In contrast to your link suggesting that government get out of the way, Simon Johnston is one of the more conservative analysts I’ve come across (former chief economist of the IMF) writing in The Atlantic that it is the business elites who are blocking badly needed reforms and who need to get out of the way

        Further,Obama was quoted in the LA Times (April 19) In discussion with bank leaders moaning for ever higher bail out totals and bemoaning the unsympathetic public…”Be careful how you make those statements, gentlemen. The public isn’t buying that. My administration is the only thing between you and the pitchforks.”

        So, if the government got out of the way, then who would protect the financiers?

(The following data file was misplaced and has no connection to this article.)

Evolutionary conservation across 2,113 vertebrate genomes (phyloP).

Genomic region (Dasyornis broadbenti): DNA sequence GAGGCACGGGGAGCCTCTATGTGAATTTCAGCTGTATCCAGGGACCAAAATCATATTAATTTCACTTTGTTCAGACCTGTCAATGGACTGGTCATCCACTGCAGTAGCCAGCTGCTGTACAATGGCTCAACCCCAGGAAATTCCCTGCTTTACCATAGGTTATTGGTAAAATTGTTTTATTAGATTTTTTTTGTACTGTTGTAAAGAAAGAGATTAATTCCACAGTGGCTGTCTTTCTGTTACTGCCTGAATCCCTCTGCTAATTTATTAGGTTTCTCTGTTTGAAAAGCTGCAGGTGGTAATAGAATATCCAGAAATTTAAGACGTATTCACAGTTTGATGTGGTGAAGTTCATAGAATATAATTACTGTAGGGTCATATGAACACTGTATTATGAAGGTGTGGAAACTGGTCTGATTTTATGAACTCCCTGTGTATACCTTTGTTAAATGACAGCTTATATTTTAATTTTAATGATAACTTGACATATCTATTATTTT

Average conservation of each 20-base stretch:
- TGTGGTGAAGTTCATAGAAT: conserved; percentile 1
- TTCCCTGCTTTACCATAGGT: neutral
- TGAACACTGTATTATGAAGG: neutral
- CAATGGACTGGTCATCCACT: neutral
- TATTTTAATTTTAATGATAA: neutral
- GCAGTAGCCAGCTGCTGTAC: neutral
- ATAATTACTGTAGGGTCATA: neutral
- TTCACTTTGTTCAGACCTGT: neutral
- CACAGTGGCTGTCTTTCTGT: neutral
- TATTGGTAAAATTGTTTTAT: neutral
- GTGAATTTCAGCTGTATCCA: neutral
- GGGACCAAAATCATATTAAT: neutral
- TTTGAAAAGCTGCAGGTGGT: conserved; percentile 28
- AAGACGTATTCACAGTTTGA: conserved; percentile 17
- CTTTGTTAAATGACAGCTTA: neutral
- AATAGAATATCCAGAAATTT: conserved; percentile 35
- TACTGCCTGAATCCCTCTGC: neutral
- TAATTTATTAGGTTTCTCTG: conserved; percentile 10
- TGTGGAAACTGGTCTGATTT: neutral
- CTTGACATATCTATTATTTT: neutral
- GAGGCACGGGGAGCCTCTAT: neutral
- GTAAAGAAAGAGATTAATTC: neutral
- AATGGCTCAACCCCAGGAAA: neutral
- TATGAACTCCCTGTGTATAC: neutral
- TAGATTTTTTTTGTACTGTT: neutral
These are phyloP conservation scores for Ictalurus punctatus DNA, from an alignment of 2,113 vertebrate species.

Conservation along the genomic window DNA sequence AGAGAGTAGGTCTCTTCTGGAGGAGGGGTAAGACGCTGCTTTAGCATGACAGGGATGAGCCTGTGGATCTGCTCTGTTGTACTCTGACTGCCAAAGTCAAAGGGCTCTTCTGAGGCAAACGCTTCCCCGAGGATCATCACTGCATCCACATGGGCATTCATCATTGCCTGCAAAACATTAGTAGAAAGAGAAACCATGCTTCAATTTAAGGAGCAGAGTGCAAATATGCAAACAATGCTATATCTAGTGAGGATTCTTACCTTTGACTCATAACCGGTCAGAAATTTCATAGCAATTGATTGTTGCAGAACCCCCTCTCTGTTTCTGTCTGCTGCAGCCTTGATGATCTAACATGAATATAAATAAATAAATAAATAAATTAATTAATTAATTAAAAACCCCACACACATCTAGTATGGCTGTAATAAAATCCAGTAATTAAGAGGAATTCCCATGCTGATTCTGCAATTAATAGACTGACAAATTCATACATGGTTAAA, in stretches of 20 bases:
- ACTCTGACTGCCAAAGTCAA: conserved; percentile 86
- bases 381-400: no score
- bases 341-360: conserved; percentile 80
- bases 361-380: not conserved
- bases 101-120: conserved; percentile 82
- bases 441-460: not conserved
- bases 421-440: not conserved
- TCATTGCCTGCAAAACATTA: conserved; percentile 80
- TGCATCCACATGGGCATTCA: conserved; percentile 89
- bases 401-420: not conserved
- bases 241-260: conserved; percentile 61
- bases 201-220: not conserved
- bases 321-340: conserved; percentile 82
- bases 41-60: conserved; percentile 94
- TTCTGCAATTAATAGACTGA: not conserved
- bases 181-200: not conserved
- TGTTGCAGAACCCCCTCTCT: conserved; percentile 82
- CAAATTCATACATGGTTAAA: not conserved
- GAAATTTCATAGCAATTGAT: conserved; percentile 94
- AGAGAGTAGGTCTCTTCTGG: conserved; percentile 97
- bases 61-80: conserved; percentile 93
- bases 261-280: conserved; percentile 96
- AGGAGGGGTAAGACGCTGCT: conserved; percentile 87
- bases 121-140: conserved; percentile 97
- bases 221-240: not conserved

The reality surrounding the crash and the scrabbling around by ex-Goldman Sachs employees at the helm of government protecting nobody’s arses but their own is, as a CBS(?) anchorman suggested, like putting OJ in charge of a murder crime scene.

  9. Sounds like you believe in leprechauns too, Zaphod.

    • So Bored 9.1

      Peter, I checked your link and found more fairy tales and leprechauns. Keynes and FDR got labelled as “socialists” for saving “market” systems from their inate tendency toward total collapse and a slide into totalitarianism, left or right.
      That type of historic revisionism certainly belongs with the Brothers Grimm.

      • If that’s all you got from that link, then it’s no wonder you’re bored.
        But if you have an actual response to what you read I’d be interested to hear it.